European Journal of Forest Research

, Volume 134, Issue 6, pp 1005–1017 | Cite as

Cedrus libani: A promising tree species for Central European forestry facing climate change?

  • Jana Messinger
  • Aylin Güney
  • Reiner Zimmermann
  • Barbara Ganser
  • Martin Bachmann
  • Sabine Remmele
  • Gregor Aas
Original Paper


Considering climate change, the discussion intensifies whether and to what extent exotic tree species should be taken into account for forest cultivation, especially when indigenous species are no longer able to fulfill essential forest functions. In this study, for the first time growth potential of Cedrus libani was evaluated under climatic conditions in Central Europe (Bayreuth, Germany). The sampled trees exhibited extraordinary growth with tree ring widths averaging 4.9 mm year−1 during the past 23 years. A continuously available soil water supply enhanced radial stem growth. Thus, growth declined during the dry year of 2003, but recovered to average values the following year. Our results confirm that C. libani is a light-demanding species which is sensitive to competition and which shows a typical age trend. In a second study, we compared cambial growth in Bayreuth with a natural stand in Elmali (Turkey) in 2009. Cambial growing season in Bayreuth was 45 days longer, and radial growth rates in Bayreuth were four times higher than in Elmali. Interestingly, C. libani maintained a slow but continuous radial growth at Elmali even during the dry summer period, confirming its exceptional drought tolerance. Our results indicate a high adaption of C. libani to current and future climate conditions in Central Europe. It tolerates extreme cold in winter and prolonged droughts during summer. Thus, its promising potential for establishing stable and productive forest stands in Central Europe under a changing climate should be confirmed in further studies.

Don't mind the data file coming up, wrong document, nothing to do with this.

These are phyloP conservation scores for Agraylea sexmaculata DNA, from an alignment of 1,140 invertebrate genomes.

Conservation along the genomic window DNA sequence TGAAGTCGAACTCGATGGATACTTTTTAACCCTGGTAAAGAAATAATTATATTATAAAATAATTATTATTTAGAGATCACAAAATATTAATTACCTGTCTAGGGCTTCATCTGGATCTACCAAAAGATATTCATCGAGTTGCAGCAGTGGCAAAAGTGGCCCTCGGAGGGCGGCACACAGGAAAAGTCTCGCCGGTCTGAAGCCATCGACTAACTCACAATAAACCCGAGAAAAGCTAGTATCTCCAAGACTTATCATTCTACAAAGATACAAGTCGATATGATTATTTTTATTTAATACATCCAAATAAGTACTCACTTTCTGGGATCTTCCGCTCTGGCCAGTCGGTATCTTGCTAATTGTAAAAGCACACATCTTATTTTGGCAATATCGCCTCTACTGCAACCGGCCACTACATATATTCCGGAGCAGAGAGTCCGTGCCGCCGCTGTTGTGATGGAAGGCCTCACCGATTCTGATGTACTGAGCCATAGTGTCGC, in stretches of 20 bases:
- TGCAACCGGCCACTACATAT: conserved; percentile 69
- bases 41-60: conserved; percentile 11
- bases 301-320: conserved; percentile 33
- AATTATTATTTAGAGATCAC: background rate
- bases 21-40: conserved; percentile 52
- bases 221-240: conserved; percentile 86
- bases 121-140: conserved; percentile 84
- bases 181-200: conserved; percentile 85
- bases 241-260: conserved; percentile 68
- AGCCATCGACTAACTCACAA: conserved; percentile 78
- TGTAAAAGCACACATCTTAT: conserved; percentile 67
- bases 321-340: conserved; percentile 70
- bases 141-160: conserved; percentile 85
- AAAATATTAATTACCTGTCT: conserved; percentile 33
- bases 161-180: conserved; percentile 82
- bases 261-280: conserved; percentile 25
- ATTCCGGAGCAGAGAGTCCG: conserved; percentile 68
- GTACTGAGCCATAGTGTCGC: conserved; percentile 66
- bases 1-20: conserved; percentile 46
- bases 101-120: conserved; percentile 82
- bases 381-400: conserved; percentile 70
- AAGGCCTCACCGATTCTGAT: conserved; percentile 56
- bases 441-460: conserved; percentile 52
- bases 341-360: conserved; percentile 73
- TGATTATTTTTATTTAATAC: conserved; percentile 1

Cedrus libani Exotic Assisted migration Global warming Silviculture Tree ring analysis 



Ecological-Botanical Gardens


Hegyi’s diameter-distance competition index


Day of year



We thank BayCEER, the team of Prof. Dr. Thomas Foken (both University of Bayreuth), and the German Weather Service (Deutscher Wetterdienst) for providing the Bayreuth climate data sets and the Southwest Anatolian Forest Research Institute for the climate data sets of the meteorological station Camkuyusu. Special thanks go to the Southwest Anatolian Forest Research Institute in Antalya for permission to carry out the fieldwork within the Elmali Cedar Research Forest in the Southwestern Taurus Mountains, for cooperation and help throughout the study. We thank all gardeners of the EBG, particularly Georg Seidler and Claus Rupprich, for helpful information and assistance with tree core sampling, Susanne Pätz and Ronny Wegner for help with data collection and Alana Steinbauer for help in dendrochronological analysis. We thank the two anonymous reviewers for their highly valuable suggestions.


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Copyright information

© Springer-Verlag Berlin Heidelberg 2015

Authors and Affiliations

  • Jana Messinger
    • 1
  • Aylin Güney
    • 2
  • Reiner Zimmermann
    • 2
  • Barbara Ganser
    • 3
  • Martin Bachmann
    • 4
  • Sabine Remmele
    • 2
  • Gregor Aas
    • 1
  1. 1.Ecological-Botanical GardensUniversity of BayreuthBayreuthGermany
  2. 2.Institute of Botany 210University of HohenheimStuttgartGermany
  3. 3.ÖkotoxzentrumEawag-EPFLDübendorfSwitzerland
  4. 4.Department for Food, Agriculture and ForestryBavarian Forest AdministrationEbersbergGermany

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